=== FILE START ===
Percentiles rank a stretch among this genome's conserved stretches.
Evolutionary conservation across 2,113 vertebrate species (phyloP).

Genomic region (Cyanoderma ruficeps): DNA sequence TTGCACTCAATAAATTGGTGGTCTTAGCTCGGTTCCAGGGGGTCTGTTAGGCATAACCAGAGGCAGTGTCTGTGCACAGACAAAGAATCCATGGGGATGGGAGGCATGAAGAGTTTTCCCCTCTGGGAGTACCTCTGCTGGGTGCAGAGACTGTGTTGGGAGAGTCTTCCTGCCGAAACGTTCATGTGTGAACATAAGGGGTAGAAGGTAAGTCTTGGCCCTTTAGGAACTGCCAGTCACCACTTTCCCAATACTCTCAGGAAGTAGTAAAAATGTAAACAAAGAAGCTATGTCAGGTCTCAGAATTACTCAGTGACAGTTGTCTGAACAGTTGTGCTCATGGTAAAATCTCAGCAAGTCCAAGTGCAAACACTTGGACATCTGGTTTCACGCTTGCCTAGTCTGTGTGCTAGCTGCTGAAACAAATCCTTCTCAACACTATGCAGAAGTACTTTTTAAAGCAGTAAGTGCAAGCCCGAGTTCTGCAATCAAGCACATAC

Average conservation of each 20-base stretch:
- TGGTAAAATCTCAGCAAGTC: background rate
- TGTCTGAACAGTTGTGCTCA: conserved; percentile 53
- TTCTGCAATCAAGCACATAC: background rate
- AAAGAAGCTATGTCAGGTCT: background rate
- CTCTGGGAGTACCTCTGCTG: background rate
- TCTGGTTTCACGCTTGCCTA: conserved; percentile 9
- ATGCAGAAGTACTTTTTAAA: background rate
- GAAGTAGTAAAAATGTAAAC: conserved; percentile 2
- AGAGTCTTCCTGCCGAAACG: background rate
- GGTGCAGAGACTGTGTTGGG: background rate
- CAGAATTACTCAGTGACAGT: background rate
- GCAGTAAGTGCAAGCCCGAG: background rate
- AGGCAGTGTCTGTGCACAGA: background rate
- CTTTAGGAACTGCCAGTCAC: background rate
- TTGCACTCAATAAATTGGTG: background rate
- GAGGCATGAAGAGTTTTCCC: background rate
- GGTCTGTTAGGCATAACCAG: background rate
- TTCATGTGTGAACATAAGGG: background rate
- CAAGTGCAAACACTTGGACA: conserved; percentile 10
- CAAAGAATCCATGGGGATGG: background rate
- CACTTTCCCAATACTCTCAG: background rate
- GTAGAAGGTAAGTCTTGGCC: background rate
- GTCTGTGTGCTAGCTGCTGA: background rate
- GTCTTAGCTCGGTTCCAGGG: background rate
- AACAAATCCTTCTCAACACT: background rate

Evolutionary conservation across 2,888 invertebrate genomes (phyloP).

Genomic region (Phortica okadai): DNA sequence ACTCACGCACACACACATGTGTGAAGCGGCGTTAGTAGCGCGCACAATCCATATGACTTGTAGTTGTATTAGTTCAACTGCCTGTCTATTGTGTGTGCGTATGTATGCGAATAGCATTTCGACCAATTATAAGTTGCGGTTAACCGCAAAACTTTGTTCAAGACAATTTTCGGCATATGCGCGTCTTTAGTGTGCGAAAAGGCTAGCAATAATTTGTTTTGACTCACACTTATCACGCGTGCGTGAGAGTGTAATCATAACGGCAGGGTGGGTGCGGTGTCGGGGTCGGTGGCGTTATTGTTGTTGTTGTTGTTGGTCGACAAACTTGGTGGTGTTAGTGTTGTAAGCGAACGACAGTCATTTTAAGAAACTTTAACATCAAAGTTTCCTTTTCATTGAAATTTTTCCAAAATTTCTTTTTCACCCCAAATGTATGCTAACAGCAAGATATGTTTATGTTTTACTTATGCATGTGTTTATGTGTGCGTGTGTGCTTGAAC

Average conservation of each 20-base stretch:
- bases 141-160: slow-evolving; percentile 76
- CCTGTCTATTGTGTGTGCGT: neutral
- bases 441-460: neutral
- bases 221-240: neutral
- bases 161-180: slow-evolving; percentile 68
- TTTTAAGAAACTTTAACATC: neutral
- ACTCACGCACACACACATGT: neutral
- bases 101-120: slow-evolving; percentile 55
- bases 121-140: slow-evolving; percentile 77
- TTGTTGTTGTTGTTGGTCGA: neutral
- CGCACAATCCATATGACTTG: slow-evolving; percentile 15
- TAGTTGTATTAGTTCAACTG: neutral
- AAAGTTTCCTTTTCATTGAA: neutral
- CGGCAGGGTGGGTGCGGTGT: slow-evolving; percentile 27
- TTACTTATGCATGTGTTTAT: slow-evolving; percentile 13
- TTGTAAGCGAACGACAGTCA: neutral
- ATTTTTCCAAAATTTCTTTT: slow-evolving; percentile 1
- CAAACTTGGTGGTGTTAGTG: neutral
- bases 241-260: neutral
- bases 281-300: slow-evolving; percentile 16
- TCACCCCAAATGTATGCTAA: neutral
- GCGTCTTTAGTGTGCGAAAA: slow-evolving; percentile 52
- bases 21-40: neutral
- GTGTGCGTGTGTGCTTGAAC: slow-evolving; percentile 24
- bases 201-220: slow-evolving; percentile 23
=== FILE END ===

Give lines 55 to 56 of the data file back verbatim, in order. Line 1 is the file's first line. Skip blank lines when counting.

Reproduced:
- bases 21-40: neutral
- GTGTGCGTGTGTGCTTGAAC: slow-evolving; percentile 24